Thursday, December 15, 2011

What Fraction of Chinese Economic Success Is From Stolen Data?

A report in Business Week covers China's cyber-warfare, and links to McAfee's report, which doesn't mention China by name but might as well. (Oddly, only a single article on Xinhua's English edition mentions the McAfee investigation and comes to the opposite conclusion, that no single nation is thought to be behind the attacks. The Chinese edition's front page today has not a single mention of it.)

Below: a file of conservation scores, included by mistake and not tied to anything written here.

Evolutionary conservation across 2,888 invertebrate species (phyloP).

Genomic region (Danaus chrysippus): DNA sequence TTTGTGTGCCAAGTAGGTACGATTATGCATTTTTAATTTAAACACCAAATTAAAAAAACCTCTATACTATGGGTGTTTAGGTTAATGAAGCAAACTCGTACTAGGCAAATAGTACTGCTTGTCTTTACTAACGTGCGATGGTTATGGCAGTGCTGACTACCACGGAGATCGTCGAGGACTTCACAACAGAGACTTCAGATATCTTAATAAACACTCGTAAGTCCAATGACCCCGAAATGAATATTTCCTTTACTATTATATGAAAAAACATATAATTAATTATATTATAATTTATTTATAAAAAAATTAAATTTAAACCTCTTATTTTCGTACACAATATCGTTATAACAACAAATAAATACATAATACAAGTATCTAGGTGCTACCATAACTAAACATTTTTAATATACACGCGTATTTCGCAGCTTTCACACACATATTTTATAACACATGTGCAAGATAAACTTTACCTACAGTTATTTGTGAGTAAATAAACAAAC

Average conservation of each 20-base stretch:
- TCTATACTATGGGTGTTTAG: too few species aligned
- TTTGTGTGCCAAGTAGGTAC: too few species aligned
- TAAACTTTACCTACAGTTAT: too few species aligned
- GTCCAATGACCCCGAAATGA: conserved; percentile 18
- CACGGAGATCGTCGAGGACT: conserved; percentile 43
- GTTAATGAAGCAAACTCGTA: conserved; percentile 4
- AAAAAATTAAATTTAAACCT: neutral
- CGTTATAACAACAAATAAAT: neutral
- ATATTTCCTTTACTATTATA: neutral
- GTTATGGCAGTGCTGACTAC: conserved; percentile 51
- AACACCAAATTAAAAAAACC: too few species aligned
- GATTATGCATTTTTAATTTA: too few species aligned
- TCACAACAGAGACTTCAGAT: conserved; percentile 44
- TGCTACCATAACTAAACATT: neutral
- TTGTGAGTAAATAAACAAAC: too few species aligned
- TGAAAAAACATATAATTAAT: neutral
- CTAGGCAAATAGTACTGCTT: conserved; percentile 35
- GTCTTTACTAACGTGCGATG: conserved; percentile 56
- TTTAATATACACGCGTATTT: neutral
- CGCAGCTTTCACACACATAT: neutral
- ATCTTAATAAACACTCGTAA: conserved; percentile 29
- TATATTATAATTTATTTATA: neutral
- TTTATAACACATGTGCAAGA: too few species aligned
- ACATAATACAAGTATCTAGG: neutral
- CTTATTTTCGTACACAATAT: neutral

Much is made of China's rise, but is there something to be learned here? Is there a way to estimate the value of the stolen data, and its impact on that growth? It's often thought that shame is a better tool than guilt to influence our frenemies across the Pacific; maybe a casual mention by the Obama administration of this interesting form of foreign aid might provoke an actual discussion.

One of the vulnerabilities of an advanced and open society is that China has no trade secrets we'd like to steal - but it would be good if all the cleverness we applied to Stuxnet, and all the enthusiasm of Wikileaks activists were being turned to infiltrating the government systems of the most powerful dictatorship in the world.

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